Brent's steepest decline in two years in terms of one-day percentages is out of sync with market fundamentals, said analysts who expect the benchmark to climb to $80 levels for the rest of the year.
"The current reduction from $78 to $75 per barrel is really just part of the 'normal' oil market swings," said Spencer Welch, oil markets and downstream director at London-based IHS Markit.
"Through [the third quarter] we don’t expect the crude price to fall much more, it is more likely to go back up and might even get to $80 per barrel again. The market is tight, spare production capacity is limited and therefore the oil market is exposed to the risk of any unexpected supply disruption," he added.
On Wednesday, Brent, the benchmark for light, sweet crude declined by 6.9 per cent to end at $73.40 per barrel, the biggest decline in two years, after trending largely upward for the much of the first half of the year. US crude meanwhile also fell five per cent to reach $70.38 per barrel - its worst one-day decline in a year.
Rising tension between the US and China as well as the lifting of the force majeure by Libya's National Oil Company is likely to allow recovery of crude production by 500,000 barrels per day over the coming weeks, UBS said in a research note.
The Swiss investment bank maintains a bullish outlook for Brent, expecting it to climb to $85 per barrel over the next three and 12-month period.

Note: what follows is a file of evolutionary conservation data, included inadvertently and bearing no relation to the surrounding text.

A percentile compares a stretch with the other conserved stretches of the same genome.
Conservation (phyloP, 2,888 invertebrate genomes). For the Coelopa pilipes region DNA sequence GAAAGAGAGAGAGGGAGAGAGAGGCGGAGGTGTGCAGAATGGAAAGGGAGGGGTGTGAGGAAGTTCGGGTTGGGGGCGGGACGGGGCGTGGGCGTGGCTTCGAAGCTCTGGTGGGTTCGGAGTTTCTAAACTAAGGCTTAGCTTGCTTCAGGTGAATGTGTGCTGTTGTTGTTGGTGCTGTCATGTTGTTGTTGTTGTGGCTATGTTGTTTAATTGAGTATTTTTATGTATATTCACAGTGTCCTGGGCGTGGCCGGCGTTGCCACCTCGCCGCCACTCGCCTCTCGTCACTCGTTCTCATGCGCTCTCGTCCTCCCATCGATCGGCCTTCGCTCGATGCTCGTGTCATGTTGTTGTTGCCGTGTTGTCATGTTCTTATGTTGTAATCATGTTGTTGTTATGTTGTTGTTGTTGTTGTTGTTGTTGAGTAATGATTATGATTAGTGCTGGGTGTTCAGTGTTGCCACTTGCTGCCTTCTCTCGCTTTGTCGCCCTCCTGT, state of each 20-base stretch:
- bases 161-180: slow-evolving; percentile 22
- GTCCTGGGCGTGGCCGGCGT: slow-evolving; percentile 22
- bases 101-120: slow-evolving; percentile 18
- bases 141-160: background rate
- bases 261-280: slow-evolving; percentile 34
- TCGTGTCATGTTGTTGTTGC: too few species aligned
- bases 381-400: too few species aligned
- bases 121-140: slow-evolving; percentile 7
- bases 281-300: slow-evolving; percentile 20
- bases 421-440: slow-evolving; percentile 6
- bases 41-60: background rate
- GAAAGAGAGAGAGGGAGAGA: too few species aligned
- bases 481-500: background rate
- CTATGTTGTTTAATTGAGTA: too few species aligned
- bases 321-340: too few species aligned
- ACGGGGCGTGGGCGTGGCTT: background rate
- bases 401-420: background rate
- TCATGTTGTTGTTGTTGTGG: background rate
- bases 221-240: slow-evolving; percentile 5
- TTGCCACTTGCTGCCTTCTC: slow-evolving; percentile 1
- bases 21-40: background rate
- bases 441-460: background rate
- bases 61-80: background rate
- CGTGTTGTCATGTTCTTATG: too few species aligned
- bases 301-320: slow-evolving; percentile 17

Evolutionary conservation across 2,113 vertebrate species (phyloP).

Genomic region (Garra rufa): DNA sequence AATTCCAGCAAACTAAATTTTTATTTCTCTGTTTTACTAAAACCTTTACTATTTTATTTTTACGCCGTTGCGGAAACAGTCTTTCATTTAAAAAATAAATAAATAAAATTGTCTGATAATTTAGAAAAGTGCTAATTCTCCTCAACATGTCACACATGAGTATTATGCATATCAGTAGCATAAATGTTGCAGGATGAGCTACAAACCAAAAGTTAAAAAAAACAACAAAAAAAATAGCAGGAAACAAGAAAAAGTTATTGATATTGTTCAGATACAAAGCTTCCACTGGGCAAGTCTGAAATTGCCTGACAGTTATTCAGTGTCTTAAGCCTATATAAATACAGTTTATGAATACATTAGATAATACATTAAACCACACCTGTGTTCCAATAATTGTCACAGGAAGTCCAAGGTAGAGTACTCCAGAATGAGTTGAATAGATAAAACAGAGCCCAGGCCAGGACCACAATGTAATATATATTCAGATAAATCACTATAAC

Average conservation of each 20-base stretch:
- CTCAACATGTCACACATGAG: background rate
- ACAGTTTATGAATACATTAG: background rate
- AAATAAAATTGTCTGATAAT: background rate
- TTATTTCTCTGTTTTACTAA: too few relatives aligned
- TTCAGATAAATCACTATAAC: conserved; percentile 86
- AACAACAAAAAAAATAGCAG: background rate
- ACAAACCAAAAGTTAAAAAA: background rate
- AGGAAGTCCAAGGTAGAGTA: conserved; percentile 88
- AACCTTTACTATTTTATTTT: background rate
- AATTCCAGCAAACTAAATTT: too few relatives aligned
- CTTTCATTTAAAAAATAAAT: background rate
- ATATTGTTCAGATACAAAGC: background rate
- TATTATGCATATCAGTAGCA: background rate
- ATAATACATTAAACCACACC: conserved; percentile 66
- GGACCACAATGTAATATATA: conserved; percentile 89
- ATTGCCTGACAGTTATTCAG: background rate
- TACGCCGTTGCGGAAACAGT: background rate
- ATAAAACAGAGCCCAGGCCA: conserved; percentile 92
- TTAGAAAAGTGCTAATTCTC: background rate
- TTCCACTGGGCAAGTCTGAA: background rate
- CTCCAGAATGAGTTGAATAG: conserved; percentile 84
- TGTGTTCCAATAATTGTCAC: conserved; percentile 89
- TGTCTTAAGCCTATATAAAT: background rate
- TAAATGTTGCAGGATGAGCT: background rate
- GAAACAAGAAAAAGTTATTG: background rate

"We think the price drop is out of whack with the fundamental reality of low spare capacity globally and Iranian output set to decline considerably, which should keep the oil market vulnerable to additional supply disruptions in the months ahead," the bank said on Thursday.
Zurich-based UBS noted, however, that contrary to market expectations of the US mellowing its approach regarding sanctions over Iran, it observed no shift in policy with respect to the Islamic Republic.
"In our view, the administration still wants to see a sharp decline in Iranian oil exports by the end of the year," the bank said.
Worsening of the ongoing trade war between the US and China could weigh on oil demand, it added, saying the market remained "very sensitive" to supply news with disruptions likely to impact low spare capacity further.
Brent's recent fall was largely due to Libyan supplies hitting the market, said Mr Welch. Libyan production being offline had earlier been one of the causes for rallies in the oil market.
"At the end of June Opec [and allies] announced an extra 1 million bpd of crude onto the market from July. What happened to price? It went up, why because of US sanctions on Iran and supply disruptions taking 800,000 bpd of Libyan exports off the market. The recent fall is because Libyan crude loadings are increasing again," said Mr Welch.